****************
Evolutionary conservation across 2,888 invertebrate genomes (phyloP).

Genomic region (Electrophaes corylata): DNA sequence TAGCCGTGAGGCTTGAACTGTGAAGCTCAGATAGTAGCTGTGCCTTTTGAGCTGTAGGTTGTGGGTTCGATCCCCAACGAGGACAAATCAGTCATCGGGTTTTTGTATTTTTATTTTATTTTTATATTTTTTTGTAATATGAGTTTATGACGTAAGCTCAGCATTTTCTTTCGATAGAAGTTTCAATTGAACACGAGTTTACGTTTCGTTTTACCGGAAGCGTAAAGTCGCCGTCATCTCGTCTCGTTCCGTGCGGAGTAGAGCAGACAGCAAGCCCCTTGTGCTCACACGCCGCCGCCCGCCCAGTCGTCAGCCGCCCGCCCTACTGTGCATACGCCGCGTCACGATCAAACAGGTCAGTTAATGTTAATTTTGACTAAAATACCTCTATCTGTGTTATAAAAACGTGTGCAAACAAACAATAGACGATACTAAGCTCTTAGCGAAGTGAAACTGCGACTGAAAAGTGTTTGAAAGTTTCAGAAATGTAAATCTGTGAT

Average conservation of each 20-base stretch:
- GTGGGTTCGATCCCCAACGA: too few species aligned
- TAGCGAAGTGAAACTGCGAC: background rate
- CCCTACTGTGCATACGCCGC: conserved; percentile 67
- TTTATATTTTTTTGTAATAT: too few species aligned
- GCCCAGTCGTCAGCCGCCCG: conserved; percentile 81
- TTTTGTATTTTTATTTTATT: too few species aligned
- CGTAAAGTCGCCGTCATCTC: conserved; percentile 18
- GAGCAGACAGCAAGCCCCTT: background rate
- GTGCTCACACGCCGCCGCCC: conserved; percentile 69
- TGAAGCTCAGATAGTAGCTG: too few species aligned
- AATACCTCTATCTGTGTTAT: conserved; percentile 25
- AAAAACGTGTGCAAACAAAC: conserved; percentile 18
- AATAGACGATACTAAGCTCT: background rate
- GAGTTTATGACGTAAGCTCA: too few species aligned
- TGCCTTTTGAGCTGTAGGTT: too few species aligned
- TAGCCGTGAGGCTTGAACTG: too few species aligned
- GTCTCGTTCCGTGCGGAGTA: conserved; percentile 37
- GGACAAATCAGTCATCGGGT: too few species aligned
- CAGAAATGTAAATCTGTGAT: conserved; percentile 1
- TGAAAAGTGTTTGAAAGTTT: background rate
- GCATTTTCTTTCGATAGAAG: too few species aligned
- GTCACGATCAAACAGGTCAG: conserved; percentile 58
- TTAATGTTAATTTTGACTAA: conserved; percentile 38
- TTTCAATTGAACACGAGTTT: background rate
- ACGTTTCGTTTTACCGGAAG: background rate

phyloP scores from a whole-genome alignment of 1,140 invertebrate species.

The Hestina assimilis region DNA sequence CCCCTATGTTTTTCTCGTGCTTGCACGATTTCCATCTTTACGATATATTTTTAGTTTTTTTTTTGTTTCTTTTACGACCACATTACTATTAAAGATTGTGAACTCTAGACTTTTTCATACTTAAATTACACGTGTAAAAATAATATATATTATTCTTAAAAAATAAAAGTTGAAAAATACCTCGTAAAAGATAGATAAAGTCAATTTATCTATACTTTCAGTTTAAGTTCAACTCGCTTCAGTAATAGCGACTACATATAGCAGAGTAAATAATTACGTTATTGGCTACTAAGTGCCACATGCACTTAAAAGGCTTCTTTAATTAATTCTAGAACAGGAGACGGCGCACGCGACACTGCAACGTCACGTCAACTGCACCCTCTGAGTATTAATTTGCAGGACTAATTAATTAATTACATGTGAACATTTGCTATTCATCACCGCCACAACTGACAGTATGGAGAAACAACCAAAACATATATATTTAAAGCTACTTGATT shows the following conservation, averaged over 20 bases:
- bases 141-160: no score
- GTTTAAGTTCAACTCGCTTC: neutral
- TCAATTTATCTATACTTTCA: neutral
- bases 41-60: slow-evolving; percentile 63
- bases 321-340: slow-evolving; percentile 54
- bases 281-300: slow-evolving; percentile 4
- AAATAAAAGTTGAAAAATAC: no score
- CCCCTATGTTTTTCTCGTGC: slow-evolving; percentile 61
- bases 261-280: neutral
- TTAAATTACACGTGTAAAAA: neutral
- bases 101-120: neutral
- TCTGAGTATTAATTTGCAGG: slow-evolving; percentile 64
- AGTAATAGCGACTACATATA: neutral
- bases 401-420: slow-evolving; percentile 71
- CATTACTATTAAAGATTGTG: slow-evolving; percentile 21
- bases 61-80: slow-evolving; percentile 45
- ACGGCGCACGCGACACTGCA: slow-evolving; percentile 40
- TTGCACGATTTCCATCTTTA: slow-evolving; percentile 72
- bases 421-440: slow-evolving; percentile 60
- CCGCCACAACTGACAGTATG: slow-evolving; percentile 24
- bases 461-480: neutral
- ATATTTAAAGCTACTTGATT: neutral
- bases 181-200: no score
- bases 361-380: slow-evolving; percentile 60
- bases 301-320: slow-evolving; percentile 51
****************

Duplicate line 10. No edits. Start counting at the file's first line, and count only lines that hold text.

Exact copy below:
- CGTAAAGTCGCCGTCATCTC: conserved; percentile 18